Educators discuss climate change, encourage students to get involved in issue

Leaders in U.S. climate change spoke Wednesday at a forum to discuss the issue and its potential policies.

The forum, co-sponsored by the University’s Center for Business and Public Policy, the Institute of Government and Public Affairs and the Environmental Change Institute, brought Nobel prize winner Charles Kolstad, former Yale administrator Nathaniel Keohane and professor of finance Don Fullerton to the Business Instructional Facility for the discussion.

Jeff Brown, director of the Center for Business and Public Policy, said the group included world renowned environmental economists. Keohane is part of the Environmental Defense Fund, a nongovernmental organization and advocacy group, he added.

Brown said climate change is an important, controversial, complex and global topic.

“This is not something that one individual, one country or one government can solve on its own,” he said.

“There’s debate about the magnitude of the problem; there’s debate about the right way to approach it and when.”

Kolstad said it was a bad idea for the U.S. to wait for another country to act first on the climate policy issue.

“If we fail to act and it turns out to be as bad as some of the scenarios suggest, we could really be jeopardizing the well–being of future generations,” Brown said.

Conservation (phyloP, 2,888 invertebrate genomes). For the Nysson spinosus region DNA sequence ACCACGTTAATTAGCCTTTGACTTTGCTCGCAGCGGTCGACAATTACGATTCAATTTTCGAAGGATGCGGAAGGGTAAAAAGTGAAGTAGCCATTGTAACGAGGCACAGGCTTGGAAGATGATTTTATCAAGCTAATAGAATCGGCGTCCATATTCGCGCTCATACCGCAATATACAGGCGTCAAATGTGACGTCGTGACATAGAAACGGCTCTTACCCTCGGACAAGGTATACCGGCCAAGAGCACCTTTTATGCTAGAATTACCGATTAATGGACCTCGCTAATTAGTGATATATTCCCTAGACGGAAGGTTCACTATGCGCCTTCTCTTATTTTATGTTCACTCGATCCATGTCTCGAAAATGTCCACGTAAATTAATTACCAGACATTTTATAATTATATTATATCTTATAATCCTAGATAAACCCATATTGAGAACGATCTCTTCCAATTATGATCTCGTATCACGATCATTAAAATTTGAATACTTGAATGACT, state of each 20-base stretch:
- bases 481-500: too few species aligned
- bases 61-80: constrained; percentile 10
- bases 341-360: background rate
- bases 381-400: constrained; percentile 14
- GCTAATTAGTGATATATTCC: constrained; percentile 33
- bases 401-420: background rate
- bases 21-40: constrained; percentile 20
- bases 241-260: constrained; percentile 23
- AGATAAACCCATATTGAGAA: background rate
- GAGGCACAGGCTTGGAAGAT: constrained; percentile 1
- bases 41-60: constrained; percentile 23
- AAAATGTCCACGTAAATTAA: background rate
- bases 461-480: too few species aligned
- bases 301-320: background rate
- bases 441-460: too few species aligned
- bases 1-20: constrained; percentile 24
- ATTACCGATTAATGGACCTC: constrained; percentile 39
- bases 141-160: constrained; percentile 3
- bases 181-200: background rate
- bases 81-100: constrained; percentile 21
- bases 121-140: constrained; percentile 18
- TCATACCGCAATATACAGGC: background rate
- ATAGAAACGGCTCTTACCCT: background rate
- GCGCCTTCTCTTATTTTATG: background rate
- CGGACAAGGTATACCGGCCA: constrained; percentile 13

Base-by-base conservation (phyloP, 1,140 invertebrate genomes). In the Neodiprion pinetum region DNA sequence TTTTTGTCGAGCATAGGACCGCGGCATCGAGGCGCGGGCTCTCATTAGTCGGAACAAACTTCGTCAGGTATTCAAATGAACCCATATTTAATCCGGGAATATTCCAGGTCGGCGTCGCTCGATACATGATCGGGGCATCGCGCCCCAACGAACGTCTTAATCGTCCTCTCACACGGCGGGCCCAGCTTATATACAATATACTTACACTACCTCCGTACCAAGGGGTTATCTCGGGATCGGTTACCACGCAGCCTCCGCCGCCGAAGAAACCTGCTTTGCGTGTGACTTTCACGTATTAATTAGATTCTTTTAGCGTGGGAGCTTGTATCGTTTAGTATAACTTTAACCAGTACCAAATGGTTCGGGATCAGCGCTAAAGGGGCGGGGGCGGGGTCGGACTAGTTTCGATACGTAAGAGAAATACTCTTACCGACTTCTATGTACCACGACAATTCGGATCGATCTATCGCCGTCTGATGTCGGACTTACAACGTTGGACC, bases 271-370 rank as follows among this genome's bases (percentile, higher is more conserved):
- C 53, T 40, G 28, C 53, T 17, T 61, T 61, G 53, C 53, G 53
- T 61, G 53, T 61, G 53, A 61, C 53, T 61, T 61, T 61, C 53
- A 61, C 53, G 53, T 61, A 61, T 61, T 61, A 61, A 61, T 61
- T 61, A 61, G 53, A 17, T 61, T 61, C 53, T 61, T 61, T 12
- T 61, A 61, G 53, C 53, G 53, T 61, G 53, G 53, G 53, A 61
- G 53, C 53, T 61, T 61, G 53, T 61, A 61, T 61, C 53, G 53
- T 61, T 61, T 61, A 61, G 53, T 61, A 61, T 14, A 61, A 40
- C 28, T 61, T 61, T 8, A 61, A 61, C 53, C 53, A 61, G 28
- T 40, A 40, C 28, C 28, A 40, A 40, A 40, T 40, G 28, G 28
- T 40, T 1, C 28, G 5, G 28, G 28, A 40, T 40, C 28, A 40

“On the other hand, if we overreact or we react in an inefficient way, we could be imposing enormous costs on current and future generations that were perhaps unnecessary.”

Fullerton said climate change is potentially the biggest problem the world will face.

“It’s important for people to understand how it’s going to work, what’s a good idea, why we should do one thing over the other, and be involved in the process,” he said.

Keohane said if the industrialized world continues to release carbon emissions, it is heading toward dangerous climate change.

“We’ve got to make a turn,” Keohane said.

“It has to happen at the global and U.S. level.”

Keohane added that the U.S. needs to make policies that create rewards for innovation and let entrepreneurs and individuals figure out what works.

Aaron Shilkaitis, senior in LAS, said he found the climate change presentation more optimistic than most lectures on the topic.

“I agree that fighting for climate change from an economic perspective is going to be the best way to address it because our economy is our livelihood,” Shilkaitis said.

“I think a carbon tax or cap and trade is going to be inevitable.”

Brown said students should take advantage of forums such as this one to prepare themselves for dealing with important issues in the future.

“There’s so much more to getting a really good college education than just doing your homework and taking exams,” he said.

“I would really encourage students to take advantage of these types of opportunities, not just this event but other ones on campus. These are really big, enormous issues that we’re going to be dealing with for a long time.”